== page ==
How, for instance, shall we dare to speak to others, unless we have sought for light and teaching on our knees? "God's minister," says our own Wicliffe, "must be a man of prayer, for he needs the internal instruction of the primary teacher." But, further, it is not only a knowledge of God's truth that we require; we need to be guided into the choice of that truth which is most profitable to our flocks, and to be taught how to utter it aright: and here, too, success is to be won upon our knees, so that, as St. Augustine says, "We may not doubt that this end is to be gained far more by the devotion of our prayers than by any power of eloquence; by our prayers for ourselves and for those to whom [150/151] we are about to speak; so that we should be prayers before we are speakers." "For," he says again, "if Esther prayed before she spoke to the king for the temporal advantage of her people, that God would put a word into her mouth, how much more should they pray to receive a like gift, who labour in the word and doctrine for men's eternal salvation." [De Doctrina, lib. iv. c. 33 and 63.] This, we are told, was the custom of our own saintly Fletcher, whose preaching was perpetually preceded, accompanied, and succeeded by prayer, in which he specially sought to be led to a "subject adapted to the conditions of his people; and asked for himself in treating it wisdom, utterance, and power," for them a "serious frame, an unprejudiced mind, and a retentive heart;" and who ever deemed that he could trace in his after success the coldness or the fervour of his prayers. In which conclusion agrees one whose habitual calmness rarely kindled even into fervour: "At the house of prayer," says Erasmus, "let the preacher give himself to profound prayer, and seek wisdom and speech from Him who openeth the mouths of babes and sucklings. It is beyond belief how much light, and vigour, and strength, and readiness Hows hence to the preacher."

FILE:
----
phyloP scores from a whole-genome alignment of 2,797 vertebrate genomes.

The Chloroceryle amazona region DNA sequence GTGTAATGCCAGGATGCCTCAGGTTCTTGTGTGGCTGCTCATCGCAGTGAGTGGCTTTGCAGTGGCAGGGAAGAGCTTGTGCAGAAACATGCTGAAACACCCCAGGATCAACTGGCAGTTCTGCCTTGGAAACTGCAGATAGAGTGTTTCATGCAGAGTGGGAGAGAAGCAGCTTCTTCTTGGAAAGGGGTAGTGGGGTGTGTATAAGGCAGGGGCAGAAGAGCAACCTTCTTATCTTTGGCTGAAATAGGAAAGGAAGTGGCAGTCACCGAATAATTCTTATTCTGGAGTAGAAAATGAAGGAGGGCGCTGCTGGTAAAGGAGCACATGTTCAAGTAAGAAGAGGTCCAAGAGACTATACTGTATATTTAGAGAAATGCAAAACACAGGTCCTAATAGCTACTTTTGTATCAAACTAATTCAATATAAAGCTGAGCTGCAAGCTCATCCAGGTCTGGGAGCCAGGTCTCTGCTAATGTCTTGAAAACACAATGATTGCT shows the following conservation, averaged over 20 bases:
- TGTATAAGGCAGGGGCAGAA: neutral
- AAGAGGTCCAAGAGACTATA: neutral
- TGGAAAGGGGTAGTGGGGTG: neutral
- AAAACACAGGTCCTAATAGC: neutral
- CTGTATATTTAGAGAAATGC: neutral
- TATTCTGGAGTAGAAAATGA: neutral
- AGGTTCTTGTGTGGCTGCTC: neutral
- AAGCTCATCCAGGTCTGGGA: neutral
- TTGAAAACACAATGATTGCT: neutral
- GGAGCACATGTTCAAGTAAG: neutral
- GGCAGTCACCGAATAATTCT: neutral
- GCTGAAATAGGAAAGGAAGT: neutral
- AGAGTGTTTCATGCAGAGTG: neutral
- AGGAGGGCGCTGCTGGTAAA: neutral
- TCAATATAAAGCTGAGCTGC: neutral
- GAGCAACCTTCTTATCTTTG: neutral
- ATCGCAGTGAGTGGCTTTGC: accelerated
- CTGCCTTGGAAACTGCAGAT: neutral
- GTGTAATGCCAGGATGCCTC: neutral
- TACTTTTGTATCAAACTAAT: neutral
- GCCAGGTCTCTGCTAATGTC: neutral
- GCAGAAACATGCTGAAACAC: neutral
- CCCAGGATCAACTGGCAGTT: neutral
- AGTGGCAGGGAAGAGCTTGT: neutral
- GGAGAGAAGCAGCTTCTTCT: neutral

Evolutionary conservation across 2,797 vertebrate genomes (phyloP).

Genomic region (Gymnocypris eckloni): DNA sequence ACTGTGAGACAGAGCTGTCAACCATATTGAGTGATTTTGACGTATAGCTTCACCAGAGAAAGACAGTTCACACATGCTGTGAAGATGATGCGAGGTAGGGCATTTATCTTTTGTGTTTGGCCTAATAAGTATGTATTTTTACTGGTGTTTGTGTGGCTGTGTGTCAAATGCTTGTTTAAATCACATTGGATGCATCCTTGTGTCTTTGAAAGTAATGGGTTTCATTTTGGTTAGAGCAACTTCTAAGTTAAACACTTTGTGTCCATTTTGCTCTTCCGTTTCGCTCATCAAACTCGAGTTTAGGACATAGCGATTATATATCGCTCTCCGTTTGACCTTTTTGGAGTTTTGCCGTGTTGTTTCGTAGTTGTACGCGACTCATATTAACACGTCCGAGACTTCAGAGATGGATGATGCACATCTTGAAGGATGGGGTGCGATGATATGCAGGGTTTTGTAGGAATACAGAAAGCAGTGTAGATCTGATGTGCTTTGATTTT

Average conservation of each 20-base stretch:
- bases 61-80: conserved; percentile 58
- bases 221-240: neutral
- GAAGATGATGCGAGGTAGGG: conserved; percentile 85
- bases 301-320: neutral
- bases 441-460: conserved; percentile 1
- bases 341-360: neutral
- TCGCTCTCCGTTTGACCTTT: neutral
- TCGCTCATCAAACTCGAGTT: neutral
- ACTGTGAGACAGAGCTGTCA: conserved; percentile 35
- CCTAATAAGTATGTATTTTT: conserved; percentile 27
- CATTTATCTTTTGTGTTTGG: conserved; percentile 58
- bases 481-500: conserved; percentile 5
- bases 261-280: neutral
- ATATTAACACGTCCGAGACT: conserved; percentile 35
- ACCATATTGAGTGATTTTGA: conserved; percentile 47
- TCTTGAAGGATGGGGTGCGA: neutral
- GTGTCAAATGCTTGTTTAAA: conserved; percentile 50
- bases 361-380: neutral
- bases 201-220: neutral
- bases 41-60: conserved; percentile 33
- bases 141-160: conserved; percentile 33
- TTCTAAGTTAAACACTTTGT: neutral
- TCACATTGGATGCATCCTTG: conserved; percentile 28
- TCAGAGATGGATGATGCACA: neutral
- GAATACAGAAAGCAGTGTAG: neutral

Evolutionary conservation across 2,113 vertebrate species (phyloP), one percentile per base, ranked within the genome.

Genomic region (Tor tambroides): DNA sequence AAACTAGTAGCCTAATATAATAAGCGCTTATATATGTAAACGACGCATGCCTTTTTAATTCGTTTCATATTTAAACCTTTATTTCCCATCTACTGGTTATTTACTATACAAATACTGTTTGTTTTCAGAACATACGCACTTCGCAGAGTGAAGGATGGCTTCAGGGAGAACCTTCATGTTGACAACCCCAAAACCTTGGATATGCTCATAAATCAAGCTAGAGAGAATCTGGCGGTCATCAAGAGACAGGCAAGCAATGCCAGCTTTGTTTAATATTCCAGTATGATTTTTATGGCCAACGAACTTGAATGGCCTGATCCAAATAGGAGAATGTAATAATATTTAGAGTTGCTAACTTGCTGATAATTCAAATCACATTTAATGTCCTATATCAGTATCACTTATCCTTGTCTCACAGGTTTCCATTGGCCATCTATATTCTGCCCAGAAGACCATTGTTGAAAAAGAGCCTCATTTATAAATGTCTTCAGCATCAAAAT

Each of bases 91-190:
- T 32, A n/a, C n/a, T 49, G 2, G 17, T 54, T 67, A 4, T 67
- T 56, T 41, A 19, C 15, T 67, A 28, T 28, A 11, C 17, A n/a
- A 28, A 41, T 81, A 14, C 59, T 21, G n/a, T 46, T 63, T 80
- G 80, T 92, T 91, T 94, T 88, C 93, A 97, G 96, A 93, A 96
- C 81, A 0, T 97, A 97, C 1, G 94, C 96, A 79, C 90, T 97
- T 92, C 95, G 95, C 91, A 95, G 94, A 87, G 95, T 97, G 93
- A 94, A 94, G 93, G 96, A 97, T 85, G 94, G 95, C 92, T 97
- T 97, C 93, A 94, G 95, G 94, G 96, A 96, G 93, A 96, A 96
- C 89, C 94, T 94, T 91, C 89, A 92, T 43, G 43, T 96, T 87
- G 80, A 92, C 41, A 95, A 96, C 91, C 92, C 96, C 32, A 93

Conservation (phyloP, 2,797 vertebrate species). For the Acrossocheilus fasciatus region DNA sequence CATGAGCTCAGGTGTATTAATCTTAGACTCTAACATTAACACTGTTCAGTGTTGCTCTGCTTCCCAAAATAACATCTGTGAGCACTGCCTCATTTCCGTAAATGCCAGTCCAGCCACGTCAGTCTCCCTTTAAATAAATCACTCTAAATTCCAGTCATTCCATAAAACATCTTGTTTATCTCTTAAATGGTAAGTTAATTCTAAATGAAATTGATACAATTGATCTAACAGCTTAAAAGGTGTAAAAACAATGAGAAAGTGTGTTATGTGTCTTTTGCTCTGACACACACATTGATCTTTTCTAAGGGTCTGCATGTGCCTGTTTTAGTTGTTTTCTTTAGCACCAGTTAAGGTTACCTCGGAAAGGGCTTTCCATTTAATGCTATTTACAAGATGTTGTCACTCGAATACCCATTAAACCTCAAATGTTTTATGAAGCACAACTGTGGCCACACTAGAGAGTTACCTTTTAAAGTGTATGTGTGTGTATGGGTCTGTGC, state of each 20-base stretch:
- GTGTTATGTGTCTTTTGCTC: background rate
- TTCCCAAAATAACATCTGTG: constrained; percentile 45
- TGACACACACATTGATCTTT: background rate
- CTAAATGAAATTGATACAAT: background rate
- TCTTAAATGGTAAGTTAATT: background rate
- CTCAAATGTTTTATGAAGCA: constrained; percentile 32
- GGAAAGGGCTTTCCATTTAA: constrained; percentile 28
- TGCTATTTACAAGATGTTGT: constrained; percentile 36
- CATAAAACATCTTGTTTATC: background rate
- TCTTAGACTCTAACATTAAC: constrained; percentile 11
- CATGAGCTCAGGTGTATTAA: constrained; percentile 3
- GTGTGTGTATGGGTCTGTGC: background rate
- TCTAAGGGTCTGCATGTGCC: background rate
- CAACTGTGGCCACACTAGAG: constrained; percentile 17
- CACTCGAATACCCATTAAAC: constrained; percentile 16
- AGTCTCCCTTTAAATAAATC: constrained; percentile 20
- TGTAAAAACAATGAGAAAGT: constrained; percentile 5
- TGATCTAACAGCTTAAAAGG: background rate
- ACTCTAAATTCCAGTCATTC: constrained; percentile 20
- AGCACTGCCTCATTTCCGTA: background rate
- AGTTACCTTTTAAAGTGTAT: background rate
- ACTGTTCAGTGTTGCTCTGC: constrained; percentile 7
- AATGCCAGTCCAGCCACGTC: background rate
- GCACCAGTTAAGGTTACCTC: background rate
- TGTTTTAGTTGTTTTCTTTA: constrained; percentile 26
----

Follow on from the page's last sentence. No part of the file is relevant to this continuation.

Who that has tried it will not confirm his words? Who knows not how, as he kneels before God in prayer, seeking for some instructive subject, or the power to handle it, the shadows fly away, the light breaks in, and where all was disorder and darkness, the confused elements now arrange themselves in order and perspicuity before him? Who that has tried knows not what it is to have knelt down with a dry unfeeling spirit which [151/152] will not care for others, which looks coldly even up to the cross of Christ, which seems so inwardly congealed that no power can melt it, and to find, as he intercedes for others, that the evil spirit does depart from him, and angels come and minister instead.